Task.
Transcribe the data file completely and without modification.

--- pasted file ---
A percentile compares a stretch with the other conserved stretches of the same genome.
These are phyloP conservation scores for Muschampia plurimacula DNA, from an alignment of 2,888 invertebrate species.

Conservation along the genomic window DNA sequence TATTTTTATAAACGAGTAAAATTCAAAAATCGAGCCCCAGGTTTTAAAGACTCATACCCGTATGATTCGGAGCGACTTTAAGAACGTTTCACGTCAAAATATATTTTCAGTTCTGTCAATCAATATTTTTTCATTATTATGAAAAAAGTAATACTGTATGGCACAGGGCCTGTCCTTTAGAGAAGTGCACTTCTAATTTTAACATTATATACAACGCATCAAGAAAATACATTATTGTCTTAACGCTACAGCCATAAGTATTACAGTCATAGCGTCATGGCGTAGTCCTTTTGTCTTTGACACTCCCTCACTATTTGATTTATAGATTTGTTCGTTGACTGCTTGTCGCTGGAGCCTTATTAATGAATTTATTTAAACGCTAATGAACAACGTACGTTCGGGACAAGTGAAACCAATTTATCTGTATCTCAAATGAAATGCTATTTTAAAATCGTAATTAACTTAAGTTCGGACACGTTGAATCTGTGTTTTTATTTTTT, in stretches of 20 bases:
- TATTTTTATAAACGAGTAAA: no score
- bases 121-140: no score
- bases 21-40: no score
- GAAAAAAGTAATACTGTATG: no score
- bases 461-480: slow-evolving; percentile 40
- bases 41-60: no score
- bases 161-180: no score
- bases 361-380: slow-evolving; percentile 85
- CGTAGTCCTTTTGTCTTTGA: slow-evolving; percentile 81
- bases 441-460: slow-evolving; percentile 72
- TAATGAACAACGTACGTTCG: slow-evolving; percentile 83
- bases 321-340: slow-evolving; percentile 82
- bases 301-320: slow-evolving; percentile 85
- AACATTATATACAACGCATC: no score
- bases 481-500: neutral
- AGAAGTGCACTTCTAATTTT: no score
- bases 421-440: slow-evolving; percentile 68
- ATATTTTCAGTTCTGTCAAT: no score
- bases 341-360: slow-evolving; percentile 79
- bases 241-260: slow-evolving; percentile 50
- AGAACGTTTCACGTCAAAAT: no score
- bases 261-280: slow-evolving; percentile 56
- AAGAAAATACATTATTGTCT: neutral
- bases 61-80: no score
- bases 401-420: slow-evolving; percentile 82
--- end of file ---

A percentile compares a stretch with the other conserved stretches of the same genome.
These are phyloP conservation scores for Muschampia plurimacula DNA, from an alignment of 2,888 invertebrate species.

Conservation along the genomic window DNA sequence TATTTTTATAAACGAGTAAAATTCAAAAATCGAGCCCCAGGTTTTAAAGACTCATACCCGTATGATTCGGAGCGACTTTAAGAACGTTTCACGTCAAAATATATTTTCAGTTCTGTCAATCAATATTTTTTCATTATTATGAAAAAAGTAATACTGTATGGCACAGGGCCTGTCCTTTAGAGAAGTGCACTTCTAATTTTAACATTATATACAACGCATCAAGAAAATACATTATTGTCTTAACGCTACAGCCATAAGTATTACAGTCATAGCGTCATGGCGTAGTCCTTTTGTCTTTGACACTCCCTCACTATTTGATTTATAGATTTGTTCGTTGACTGCTTGTCGCTGGAGCCTTATTAATGAATTTATTTAAACGCTAATGAACAACGTACGTTCGGGACAAGTGAAACCAATTTATCTGTATCTCAAATGAAATGCTATTTTAAAATCGTAATTAACTTAAGTTCGGACACGTTGAATCTGTGTTTTTATTTTTT, in stretches of 20 bases:
- TATTTTTATAAACGAGTAAA: no score
- bases 121-140: no score
- bases 21-40: no score
- GAAAAAAGTAATACTGTATG: no score
- bases 461-480: slow-evolving; percentile 40
- bases 41-60: no score
- bases 161-180: no score
- bases 361-380: slow-evolving; percentile 85
- CGTAGTCCTTTTGTCTTTGA: slow-evolving; percentile 81
- bases 441-460: slow-evolving; percentile 72
- TAATGAACAACGTACGTTCG: slow-evolving; percentile 83
- bases 321-340: slow-evolving; percentile 82
- bases 301-320: slow-evolving; percentile 85
- AACATTATATACAACGCATC: no score
- bases 481-500: neutral
- AGAAGTGCACTTCTAATTTT: no score
- bases 421-440: slow-evolving; percentile 68
- ATATTTTCAGTTCTGTCAAT: no score
- bases 341-360: slow-evolving; percentile 79
- bases 241-260: slow-evolving; percentile 50
- AGAACGTTTCACGTCAAAAT: no score
- bases 261-280: slow-evolving; percentile 56
- AAGAAAATACATTATTGTCT: neutral
- bases 61-80: no score
- bases 401-420: slow-evolving; percentile 82